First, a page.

Part 1:  the Money

■       How much can I afford?

As a rough guide, you should budget 25% of gross annual income on rent in NYC. That means if you make $60,000, you should budget $15,000 annually or around $1,250 monthly. Some people value location and style of apartment more than others, so they might spend above 25% of income. BluClover does not recommend spending over a third (33.3%) of gross annual income on rent because you might be stretched beyond your means. Alternatively, people prefer to split rental costs by sharing space or moving a little further from Manhattan.

■       What is the price of a rental?

Of the five boroughs (Manhattan, Brooklyn, Queens, the Bronx, and Staten Island), Manhattan generally has the most expensive rents. There has been continuous movement from Manhattan to the outer boroughs, particularly Brooklyn and Queens, for cheaper rents and slightly more space. Furthermore, landlords can use their discretion to offer lower rents during low season (winter: Jan through March) and to responsible tenants with good payment histories. The below chart shows average rents by borough and by number of bedrooms. Note there is a wide variance in the NYC rental market—there are “deals” and there are penthouses.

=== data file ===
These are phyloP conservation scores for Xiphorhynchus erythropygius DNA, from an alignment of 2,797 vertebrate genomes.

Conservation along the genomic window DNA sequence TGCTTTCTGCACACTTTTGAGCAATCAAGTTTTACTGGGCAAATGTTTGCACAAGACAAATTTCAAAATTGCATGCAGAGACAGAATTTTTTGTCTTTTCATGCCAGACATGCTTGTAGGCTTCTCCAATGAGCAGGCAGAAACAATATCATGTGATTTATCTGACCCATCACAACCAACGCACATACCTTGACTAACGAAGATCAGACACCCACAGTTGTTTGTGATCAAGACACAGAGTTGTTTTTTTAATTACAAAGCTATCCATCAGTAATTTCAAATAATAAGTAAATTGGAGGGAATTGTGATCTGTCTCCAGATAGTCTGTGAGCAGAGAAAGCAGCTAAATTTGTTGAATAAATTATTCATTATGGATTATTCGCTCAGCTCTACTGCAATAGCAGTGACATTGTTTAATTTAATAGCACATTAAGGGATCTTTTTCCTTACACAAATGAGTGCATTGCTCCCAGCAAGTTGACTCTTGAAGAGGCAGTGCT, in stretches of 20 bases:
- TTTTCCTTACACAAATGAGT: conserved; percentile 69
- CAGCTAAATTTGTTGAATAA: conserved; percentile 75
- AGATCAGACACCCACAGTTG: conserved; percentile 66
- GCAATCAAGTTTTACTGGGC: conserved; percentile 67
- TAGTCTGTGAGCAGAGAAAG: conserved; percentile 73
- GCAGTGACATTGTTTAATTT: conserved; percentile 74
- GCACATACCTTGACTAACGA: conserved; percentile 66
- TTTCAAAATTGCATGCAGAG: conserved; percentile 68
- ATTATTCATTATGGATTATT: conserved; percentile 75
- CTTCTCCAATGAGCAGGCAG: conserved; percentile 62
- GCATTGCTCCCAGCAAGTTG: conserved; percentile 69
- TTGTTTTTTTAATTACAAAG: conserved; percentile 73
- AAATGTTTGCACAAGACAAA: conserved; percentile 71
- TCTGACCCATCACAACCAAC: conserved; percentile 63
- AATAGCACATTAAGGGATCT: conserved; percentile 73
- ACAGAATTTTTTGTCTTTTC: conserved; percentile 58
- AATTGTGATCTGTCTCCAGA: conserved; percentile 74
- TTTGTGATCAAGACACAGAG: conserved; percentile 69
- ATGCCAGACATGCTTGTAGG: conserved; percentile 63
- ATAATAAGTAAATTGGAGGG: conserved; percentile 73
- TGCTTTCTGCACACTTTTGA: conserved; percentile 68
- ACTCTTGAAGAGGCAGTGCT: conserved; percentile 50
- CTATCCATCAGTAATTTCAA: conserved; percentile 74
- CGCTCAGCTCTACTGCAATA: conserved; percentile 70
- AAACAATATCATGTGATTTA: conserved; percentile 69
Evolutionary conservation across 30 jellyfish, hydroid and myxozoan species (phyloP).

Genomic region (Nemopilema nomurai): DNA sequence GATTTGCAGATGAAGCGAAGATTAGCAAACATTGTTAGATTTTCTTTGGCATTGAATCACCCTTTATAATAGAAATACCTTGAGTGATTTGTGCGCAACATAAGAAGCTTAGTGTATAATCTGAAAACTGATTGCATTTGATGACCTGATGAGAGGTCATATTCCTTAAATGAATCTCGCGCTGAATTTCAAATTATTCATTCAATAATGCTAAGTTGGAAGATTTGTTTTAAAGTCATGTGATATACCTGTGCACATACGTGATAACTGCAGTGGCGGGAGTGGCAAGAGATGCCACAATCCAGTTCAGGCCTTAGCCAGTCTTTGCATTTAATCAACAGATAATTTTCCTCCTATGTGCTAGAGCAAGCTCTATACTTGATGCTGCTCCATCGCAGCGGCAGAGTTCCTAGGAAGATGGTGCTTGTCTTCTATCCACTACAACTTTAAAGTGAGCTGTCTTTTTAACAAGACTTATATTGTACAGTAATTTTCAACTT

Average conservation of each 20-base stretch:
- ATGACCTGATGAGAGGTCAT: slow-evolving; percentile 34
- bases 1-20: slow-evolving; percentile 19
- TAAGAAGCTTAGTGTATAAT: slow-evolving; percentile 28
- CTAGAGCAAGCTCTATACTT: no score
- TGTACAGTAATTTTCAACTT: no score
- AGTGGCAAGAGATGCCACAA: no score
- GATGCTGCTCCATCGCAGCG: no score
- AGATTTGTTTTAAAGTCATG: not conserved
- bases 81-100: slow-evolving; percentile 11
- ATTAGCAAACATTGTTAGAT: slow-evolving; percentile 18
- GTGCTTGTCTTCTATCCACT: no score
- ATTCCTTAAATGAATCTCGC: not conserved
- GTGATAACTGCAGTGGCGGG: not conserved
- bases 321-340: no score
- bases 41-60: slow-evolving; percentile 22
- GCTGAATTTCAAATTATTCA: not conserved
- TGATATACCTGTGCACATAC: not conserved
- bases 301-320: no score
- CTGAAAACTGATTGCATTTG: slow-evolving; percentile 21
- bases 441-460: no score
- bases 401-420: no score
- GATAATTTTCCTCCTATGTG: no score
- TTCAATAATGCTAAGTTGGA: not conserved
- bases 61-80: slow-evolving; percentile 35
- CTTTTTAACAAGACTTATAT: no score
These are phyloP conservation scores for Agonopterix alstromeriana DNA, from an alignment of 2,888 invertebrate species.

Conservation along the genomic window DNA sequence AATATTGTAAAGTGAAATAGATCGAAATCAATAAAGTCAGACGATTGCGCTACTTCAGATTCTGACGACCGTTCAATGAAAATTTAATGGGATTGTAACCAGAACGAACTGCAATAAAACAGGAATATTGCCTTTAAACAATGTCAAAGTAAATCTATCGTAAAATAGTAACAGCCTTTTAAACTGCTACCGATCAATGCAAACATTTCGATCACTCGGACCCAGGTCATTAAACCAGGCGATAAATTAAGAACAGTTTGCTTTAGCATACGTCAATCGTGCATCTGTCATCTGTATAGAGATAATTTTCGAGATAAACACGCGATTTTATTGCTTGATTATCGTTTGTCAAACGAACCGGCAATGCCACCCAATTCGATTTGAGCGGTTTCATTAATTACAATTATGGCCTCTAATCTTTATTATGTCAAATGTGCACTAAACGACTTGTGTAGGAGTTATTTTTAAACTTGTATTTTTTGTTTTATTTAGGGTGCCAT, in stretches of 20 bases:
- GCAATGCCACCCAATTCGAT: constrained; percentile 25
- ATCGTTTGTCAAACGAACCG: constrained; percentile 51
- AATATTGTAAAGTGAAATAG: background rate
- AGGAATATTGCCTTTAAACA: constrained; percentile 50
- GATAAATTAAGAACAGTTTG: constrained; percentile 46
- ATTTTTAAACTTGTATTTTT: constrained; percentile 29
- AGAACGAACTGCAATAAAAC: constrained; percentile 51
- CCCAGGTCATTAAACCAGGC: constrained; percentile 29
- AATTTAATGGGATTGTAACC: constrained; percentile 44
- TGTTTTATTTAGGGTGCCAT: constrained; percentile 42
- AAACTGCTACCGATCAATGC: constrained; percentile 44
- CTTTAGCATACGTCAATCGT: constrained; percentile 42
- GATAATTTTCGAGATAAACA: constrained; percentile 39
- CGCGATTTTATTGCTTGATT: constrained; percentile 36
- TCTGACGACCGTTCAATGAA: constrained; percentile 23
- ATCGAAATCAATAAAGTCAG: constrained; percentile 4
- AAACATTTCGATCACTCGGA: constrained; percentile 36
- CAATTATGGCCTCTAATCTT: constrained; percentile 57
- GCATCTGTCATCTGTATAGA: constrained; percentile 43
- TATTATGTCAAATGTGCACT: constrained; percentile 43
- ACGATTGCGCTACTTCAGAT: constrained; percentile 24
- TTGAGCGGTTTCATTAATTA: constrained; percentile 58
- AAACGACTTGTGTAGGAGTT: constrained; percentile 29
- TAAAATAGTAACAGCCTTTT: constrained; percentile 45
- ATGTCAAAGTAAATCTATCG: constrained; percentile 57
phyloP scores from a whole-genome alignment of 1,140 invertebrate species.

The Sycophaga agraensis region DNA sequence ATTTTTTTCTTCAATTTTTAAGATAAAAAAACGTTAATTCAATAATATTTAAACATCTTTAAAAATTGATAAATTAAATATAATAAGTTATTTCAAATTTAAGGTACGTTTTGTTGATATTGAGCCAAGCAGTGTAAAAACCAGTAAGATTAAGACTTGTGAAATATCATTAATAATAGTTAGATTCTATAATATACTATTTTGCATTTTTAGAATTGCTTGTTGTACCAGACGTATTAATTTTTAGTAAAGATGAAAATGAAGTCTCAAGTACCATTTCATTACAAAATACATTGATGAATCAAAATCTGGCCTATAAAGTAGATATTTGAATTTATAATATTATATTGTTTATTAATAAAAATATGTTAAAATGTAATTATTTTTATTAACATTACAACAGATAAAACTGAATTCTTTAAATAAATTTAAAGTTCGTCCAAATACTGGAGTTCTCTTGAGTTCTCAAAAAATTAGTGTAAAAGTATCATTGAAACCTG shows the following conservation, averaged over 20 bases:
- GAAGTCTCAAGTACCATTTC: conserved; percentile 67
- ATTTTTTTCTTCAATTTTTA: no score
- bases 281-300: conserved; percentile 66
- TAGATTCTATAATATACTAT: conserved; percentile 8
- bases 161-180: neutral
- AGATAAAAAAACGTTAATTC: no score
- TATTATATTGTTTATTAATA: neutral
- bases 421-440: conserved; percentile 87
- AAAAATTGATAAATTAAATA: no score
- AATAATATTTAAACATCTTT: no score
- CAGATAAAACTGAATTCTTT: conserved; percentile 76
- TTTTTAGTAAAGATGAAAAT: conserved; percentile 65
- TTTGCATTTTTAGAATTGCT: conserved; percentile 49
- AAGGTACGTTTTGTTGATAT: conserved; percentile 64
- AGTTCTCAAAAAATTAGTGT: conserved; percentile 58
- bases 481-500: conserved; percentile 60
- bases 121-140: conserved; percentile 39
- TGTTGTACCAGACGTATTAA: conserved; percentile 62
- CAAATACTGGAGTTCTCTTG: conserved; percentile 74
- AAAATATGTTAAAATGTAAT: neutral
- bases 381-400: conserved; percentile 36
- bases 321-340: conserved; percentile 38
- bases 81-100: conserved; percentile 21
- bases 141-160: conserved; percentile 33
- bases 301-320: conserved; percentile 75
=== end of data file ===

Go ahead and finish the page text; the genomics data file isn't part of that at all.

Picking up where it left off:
Market-Rate Apartments Median Monthly

Studio 1 Bed. 2 Bed. 3 Bed. All Apts.


















Staten Island












■       What is included in rent? What is not included?

Typically, heat and water are included. Assuming a 1 bedroom apartment, you will likely pay on top for:

–     gas/electric- ~$80 per month (annualized)
–     internet and cable tv- ~ $90 per month
–     internet [no cable tv]- ~ $50 per month

Some landlords offer bundled deals with many of the above items included. If you are going to “convert” an apartment, e.g., make a 1 bedroom into a 2 bedroom apartment by putting up a wall, the wall costs around $1000. Sometimes there is a one-time application fee of $100 or less.

■       Why is rent so expensive?